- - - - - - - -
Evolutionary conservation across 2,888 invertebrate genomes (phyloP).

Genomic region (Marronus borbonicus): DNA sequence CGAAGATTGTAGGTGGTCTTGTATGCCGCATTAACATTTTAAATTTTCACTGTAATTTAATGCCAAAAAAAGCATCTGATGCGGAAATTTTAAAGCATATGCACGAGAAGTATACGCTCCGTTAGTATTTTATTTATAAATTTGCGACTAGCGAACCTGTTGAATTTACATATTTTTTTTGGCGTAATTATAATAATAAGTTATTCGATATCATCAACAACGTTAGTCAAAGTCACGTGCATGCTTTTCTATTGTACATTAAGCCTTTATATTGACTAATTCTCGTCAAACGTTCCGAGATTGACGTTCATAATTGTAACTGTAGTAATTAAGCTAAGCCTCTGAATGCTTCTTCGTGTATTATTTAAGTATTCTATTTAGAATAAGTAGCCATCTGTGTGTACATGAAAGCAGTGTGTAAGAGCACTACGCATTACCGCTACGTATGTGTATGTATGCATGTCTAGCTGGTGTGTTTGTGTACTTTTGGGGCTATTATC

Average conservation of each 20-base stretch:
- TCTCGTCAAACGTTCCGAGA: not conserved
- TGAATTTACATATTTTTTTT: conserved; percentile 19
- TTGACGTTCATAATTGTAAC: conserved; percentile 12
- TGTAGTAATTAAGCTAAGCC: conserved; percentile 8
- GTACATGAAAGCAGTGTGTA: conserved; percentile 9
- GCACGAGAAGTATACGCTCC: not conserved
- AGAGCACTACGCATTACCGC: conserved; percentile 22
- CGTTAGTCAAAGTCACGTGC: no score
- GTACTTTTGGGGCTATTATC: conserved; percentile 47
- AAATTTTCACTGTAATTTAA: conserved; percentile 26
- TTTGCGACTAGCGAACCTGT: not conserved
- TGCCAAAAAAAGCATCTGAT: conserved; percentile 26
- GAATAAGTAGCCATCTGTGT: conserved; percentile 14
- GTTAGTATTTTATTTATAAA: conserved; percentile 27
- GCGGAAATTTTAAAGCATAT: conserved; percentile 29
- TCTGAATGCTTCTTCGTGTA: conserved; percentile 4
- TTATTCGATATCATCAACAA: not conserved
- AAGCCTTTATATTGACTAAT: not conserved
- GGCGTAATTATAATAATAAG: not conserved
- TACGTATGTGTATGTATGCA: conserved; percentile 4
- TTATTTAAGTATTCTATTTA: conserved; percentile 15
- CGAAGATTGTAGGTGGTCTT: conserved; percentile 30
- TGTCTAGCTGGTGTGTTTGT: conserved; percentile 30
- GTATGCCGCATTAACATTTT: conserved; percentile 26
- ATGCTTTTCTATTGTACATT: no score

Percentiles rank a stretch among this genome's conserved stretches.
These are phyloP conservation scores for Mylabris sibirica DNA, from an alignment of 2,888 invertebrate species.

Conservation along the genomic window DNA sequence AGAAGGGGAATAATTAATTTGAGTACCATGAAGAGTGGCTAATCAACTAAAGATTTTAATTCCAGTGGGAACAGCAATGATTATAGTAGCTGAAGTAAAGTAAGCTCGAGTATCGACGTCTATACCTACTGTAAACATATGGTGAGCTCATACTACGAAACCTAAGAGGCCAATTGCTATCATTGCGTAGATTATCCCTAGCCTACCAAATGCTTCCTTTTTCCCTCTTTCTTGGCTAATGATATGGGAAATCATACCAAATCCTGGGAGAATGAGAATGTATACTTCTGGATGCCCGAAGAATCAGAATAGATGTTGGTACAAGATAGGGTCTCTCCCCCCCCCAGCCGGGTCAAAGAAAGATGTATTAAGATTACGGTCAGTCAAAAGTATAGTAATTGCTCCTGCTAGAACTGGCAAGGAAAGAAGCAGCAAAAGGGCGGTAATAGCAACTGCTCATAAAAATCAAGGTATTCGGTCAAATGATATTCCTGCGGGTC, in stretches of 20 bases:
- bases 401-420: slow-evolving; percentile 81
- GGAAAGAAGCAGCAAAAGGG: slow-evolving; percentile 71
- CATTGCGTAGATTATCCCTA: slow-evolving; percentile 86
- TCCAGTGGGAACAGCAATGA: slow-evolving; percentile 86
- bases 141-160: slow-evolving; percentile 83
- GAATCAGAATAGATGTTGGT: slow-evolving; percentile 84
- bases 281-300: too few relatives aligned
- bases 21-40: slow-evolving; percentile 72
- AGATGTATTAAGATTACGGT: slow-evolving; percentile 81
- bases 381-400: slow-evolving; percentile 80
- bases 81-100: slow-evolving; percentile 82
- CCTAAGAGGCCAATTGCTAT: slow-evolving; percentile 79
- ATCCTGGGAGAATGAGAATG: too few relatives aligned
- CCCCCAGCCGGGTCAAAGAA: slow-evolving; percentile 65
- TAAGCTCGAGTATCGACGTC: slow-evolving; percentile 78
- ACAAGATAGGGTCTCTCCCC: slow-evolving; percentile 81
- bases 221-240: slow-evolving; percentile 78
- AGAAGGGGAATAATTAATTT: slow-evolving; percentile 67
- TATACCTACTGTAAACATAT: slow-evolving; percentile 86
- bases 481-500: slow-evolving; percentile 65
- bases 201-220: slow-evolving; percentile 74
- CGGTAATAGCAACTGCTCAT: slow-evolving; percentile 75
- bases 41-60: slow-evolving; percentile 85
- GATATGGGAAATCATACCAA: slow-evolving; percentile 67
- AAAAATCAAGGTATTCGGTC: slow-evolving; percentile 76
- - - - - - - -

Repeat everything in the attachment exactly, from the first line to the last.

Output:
Evolutionary conservation across 2,888 invertebrate genomes (phyloP).

Genomic region (Marronus borbonicus): DNA sequence CGAAGATTGTAGGTGGTCTTGTATGCCGCATTAACATTTTAAATTTTCACTGTAATTTAATGCCAAAAAAAGCATCTGATGCGGAAATTTTAAAGCATATGCACGAGAAGTATACGCTCCGTTAGTATTTTATTTATAAATTTGCGACTAGCGAACCTGTTGAATTTACATATTTTTTTTGGCGTAATTATAATAATAAGTTATTCGATATCATCAACAACGTTAGTCAAAGTCACGTGCATGCTTTTCTATTGTACATTAAGCCTTTATATTGACTAATTCTCGTCAAACGTTCCGAGATTGACGTTCATAATTGTAACTGTAGTAATTAAGCTAAGCCTCTGAATGCTTCTTCGTGTATTATTTAAGTATTCTATTTAGAATAAGTAGCCATCTGTGTGTACATGAAAGCAGTGTGTAAGAGCACTACGCATTACCGCTACGTATGTGTATGTATGCATGTCTAGCTGGTGTGTTTGTGTACTTTTGGGGCTATTATC

Average conservation of each 20-base stretch:
- TCTCGTCAAACGTTCCGAGA: not conserved
- TGAATTTACATATTTTTTTT: conserved; percentile 19
- TTGACGTTCATAATTGTAAC: conserved; percentile 12
- TGTAGTAATTAAGCTAAGCC: conserved; percentile 8
- GTACATGAAAGCAGTGTGTA: conserved; percentile 9
- GCACGAGAAGTATACGCTCC: not conserved
- AGAGCACTACGCATTACCGC: conserved; percentile 22
- CGTTAGTCAAAGTCACGTGC: no score
- GTACTTTTGGGGCTATTATC: conserved; percentile 47
- AAATTTTCACTGTAATTTAA: conserved; percentile 26
- TTTGCGACTAGCGAACCTGT: not conserved
- TGCCAAAAAAAGCATCTGAT: conserved; percentile 26
- GAATAAGTAGCCATCTGTGT: conserved; percentile 14
- GTTAGTATTTTATTTATAAA: conserved; percentile 27
- GCGGAAATTTTAAAGCATAT: conserved; percentile 29
- TCTGAATGCTTCTTCGTGTA: conserved; percentile 4
- TTATTCGATATCATCAACAA: not conserved
- AAGCCTTTATATTGACTAAT: not conserved
- GGCGTAATTATAATAATAAG: not conserved
- TACGTATGTGTATGTATGCA: conserved; percentile 4
- TTATTTAAGTATTCTATTTA: conserved; percentile 15
- CGAAGATTGTAGGTGGTCTT: conserved; percentile 30
- TGTCTAGCTGGTGTGTTTGT: conserved; percentile 30
- GTATGCCGCATTAACATTTT: conserved; percentile 26
- ATGCTTTTCTATTGTACATT: no score

Percentiles rank a stretch among this genome's conserved stretches.
These are phyloP conservation scores for Mylabris sibirica DNA, from an alignment of 2,888 invertebrate species.

Conservation along the genomic window DNA sequence AGAAGGGGAATAATTAATTTGAGTACCATGAAGAGTGGCTAATCAACTAAAGATTTTAATTCCAGTGGGAACAGCAATGATTATAGTAGCTGAAGTAAAGTAAGCTCGAGTATCGACGTCTATACCTACTGTAAACATATGGTGAGCTCATACTACGAAACCTAAGAGGCCAATTGCTATCATTGCGTAGATTATCCCTAGCCTACCAAATGCTTCCTTTTTCCCTCTTTCTTGGCTAATGATATGGGAAATCATACCAAATCCTGGGAGAATGAGAATGTATACTTCTGGATGCCCGAAGAATCAGAATAGATGTTGGTACAAGATAGGGTCTCTCCCCCCCCCAGCCGGGTCAAAGAAAGATGTATTAAGATTACGGTCAGTCAAAAGTATAGTAATTGCTCCTGCTAGAACTGGCAAGGAAAGAAGCAGCAAAAGGGCGGTAATAGCAACTGCTCATAAAAATCAAGGTATTCGGTCAAATGATATTCCTGCGGGTC, in stretches of 20 bases:
- bases 401-420: slow-evolving; percentile 81
- GGAAAGAAGCAGCAAAAGGG: slow-evolving; percentile 71
- CATTGCGTAGATTATCCCTA: slow-evolving; percentile 86
- TCCAGTGGGAACAGCAATGA: slow-evolving; percentile 86
- bases 141-160: slow-evolving; percentile 83
- GAATCAGAATAGATGTTGGT: slow-evolving; percentile 84
- bases 281-300: too few relatives aligned
- bases 21-40: slow-evolving; percentile 72
- AGATGTATTAAGATTACGGT: slow-evolving; percentile 81
- bases 381-400: slow-evolving; percentile 80
- bases 81-100: slow-evolving; percentile 82
- CCTAAGAGGCCAATTGCTAT: slow-evolving; percentile 79
- ATCCTGGGAGAATGAGAATG: too few relatives aligned
- CCCCCAGCCGGGTCAAAGAA: slow-evolving; percentile 65
- TAAGCTCGAGTATCGACGTC: slow-evolving; percentile 78
- ACAAGATAGGGTCTCTCCCC: slow-evolving; percentile 81
- bases 221-240: slow-evolving; percentile 78
- AGAAGGGGAATAATTAATTT: slow-evolving; percentile 67
- TATACCTACTGTAAACATAT: slow-evolving; percentile 86
- bases 481-500: slow-evolving; percentile 65
- bases 201-220: slow-evolving; percentile 74
- CGGTAATAGCAACTGCTCAT: slow-evolving; percentile 75
- bases 41-60: slow-evolving; percentile 85
- GATATGGGAAATCATACCAA: slow-evolving; percentile 67
- AAAAATCAAGGTATTCGGTC: slow-evolving; percentile 76